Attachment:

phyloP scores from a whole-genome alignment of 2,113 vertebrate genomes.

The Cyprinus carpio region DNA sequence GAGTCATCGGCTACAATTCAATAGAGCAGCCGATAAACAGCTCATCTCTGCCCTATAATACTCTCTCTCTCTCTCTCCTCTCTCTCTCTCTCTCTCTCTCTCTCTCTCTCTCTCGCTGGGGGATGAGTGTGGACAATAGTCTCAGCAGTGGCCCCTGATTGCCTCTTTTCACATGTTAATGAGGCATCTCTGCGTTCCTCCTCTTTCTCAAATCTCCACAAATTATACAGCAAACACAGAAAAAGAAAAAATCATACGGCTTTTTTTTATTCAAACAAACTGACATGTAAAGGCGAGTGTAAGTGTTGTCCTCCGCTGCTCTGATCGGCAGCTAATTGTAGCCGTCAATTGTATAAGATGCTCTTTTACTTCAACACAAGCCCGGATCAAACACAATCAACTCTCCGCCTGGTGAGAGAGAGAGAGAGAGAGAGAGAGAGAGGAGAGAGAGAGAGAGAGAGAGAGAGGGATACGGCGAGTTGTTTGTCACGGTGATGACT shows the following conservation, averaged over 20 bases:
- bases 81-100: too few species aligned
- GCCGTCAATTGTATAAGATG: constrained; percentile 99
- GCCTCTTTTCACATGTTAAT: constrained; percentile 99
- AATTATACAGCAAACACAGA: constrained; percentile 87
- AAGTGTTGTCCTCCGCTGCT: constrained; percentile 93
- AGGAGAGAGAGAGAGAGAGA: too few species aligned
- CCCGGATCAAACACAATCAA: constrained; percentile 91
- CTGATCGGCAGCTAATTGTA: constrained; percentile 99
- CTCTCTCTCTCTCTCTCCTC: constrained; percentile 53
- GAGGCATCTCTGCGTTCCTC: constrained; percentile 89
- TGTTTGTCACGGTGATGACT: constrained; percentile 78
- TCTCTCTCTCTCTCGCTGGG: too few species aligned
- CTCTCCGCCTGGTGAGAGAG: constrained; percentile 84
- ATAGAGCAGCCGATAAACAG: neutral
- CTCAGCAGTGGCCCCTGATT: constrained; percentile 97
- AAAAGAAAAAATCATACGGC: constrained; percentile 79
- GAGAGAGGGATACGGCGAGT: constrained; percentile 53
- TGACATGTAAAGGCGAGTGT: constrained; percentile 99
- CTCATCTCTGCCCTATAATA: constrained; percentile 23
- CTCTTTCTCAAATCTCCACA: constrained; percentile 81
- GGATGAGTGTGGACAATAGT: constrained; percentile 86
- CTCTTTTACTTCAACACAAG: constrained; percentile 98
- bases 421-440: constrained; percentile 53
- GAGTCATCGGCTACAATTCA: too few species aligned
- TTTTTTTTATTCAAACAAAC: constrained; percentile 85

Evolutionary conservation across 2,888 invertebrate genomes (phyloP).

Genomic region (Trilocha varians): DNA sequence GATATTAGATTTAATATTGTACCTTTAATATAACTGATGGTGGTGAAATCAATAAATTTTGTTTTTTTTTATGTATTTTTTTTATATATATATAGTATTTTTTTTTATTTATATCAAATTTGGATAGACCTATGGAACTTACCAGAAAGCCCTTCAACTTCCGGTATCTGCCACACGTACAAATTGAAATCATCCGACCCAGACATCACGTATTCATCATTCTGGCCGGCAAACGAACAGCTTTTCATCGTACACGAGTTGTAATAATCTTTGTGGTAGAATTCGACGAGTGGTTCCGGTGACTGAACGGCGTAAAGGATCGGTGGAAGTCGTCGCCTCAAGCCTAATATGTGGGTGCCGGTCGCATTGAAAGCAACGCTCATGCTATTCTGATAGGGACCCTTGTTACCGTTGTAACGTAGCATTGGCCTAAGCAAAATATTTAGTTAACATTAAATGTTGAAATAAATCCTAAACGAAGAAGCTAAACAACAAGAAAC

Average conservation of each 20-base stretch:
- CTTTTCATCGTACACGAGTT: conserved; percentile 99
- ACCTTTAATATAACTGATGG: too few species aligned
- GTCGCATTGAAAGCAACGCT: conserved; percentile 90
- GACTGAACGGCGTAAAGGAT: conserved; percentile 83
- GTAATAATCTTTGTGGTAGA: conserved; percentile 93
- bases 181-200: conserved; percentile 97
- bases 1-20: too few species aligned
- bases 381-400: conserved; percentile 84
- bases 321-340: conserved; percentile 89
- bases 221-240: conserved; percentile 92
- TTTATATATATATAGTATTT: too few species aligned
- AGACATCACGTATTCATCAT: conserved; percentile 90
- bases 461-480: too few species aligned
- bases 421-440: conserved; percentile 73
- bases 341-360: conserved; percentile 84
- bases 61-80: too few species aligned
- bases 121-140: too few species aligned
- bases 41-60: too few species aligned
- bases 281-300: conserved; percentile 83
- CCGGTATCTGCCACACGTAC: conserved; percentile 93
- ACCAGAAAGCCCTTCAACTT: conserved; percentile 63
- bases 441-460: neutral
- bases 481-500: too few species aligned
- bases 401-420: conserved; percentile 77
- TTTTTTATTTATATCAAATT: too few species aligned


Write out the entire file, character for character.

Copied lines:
phyloP scores from a whole-genome alignment of 2,113 vertebrate genomes.

The Cyprinus carpio region DNA sequence GAGTCATCGGCTACAATTCAATAGAGCAGCCGATAAACAGCTCATCTCTGCCCTATAATACTCTCTCTCTCTCTCTCCTCTCTCTCTCTCTCTCTCTCTCTCTCTCTCTCTCTCGCTGGGGGATGAGTGTGGACAATAGTCTCAGCAGTGGCCCCTGATTGCCTCTTTTCACATGTTAATGAGGCATCTCTGCGTTCCTCCTCTTTCTCAAATCTCCACAAATTATACAGCAAACACAGAAAAAGAAAAAATCATACGGCTTTTTTTTATTCAAACAAACTGACATGTAAAGGCGAGTGTAAGTGTTGTCCTCCGCTGCTCTGATCGGCAGCTAATTGTAGCCGTCAATTGTATAAGATGCTCTTTTACTTCAACACAAGCCCGGATCAAACACAATCAACTCTCCGCCTGGTGAGAGAGAGAGAGAGAGAGAGAGAGAGAGGAGAGAGAGAGAGAGAGAGAGAGAGGGATACGGCGAGTTGTTTGTCACGGTGATGACT shows the following conservation, averaged over 20 bases:
- bases 81-100: too few species aligned
- GCCGTCAATTGTATAAGATG: constrained; percentile 99
- GCCTCTTTTCACATGTTAAT: constrained; percentile 99
- AATTATACAGCAAACACAGA: constrained; percentile 87
- AAGTGTTGTCCTCCGCTGCT: constrained; percentile 93
- AGGAGAGAGAGAGAGAGAGA: too few species aligned
- CCCGGATCAAACACAATCAA: constrained; percentile 91
- CTGATCGGCAGCTAATTGTA: constrained; percentile 99
- CTCTCTCTCTCTCTCTCCTC: constrained; percentile 53
- GAGGCATCTCTGCGTTCCTC: constrained; percentile 89
- TGTTTGTCACGGTGATGACT: constrained; percentile 78
- TCTCTCTCTCTCTCGCTGGG: too few species aligned
- CTCTCCGCCTGGTGAGAGAG: constrained; percentile 84
- ATAGAGCAGCCGATAAACAG: neutral
- CTCAGCAGTGGCCCCTGATT: constrained; percentile 97
- AAAAGAAAAAATCATACGGC: constrained; percentile 79
- GAGAGAGGGATACGGCGAGT: constrained; percentile 53
- TGACATGTAAAGGCGAGTGT: constrained; percentile 99
- CTCATCTCTGCCCTATAATA: constrained; percentile 23
- CTCTTTCTCAAATCTCCACA: constrained; percentile 81
- GGATGAGTGTGGACAATAGT: constrained; percentile 86
- CTCTTTTACTTCAACACAAG: constrained; percentile 98
- bases 421-440: constrained; percentile 53
- GAGTCATCGGCTACAATTCA: too few species aligned
- TTTTTTTTATTCAAACAAAC: constrained; percentile 85

Evolutionary conservation across 2,888 invertebrate genomes (phyloP).

Genomic region (Trilocha varians): DNA sequence GATATTAGATTTAATATTGTACCTTTAATATAACTGATGGTGGTGAAATCAATAAATTTTGTTTTTTTTTATGTATTTTTTTTATATATATATAGTATTTTTTTTTATTTATATCAAATTTGGATAGACCTATGGAACTTACCAGAAAGCCCTTCAACTTCCGGTATCTGCCACACGTACAAATTGAAATCATCCGACCCAGACATCACGTATTCATCATTCTGGCCGGCAAACGAACAGCTTTTCATCGTACACGAGTTGTAATAATCTTTGTGGTAGAATTCGACGAGTGGTTCCGGTGACTGAACGGCGTAAAGGATCGGTGGAAGTCGTCGCCTCAAGCCTAATATGTGGGTGCCGGTCGCATTGAAAGCAACGCTCATGCTATTCTGATAGGGACCCTTGTTACCGTTGTAACGTAGCATTGGCCTAAGCAAAATATTTAGTTAACATTAAATGTTGAAATAAATCCTAAACGAAGAAGCTAAACAACAAGAAAC

Average conservation of each 20-base stretch:
- CTTTTCATCGTACACGAGTT: conserved; percentile 99
- ACCTTTAATATAACTGATGG: too few species aligned
- GTCGCATTGAAAGCAACGCT: conserved; percentile 90
- GACTGAACGGCGTAAAGGAT: conserved; percentile 83
- GTAATAATCTTTGTGGTAGA: conserved; percentile 93
- bases 181-200: conserved; percentile 97
- bases 1-20: too few species aligned
- bases 381-400: conserved; percentile 84
- bases 321-340: conserved; percentile 89
- bases 221-240: conserved; percentile 92
- TTTATATATATATAGTATTT: too few species aligned
- AGACATCACGTATTCATCAT: conserved; percentile 90
- bases 461-480: too few species aligned
- bases 421-440: conserved; percentile 73
- bases 341-360: conserved; percentile 84
- bases 61-80: too few species aligned
- bases 121-140: too few species aligned
- bases 41-60: too few species aligned
- bases 281-300: conserved; percentile 83
- CCGGTATCTGCCACACGTAC: conserved; percentile 93
- ACCAGAAAGCCCTTCAACTT: conserved; percentile 63
- bases 441-460: neutral
- bases 481-500: too few species aligned
- bases 401-420: conserved; percentile 77
- TTTTTTATTTATATCAAATT: too few species aligned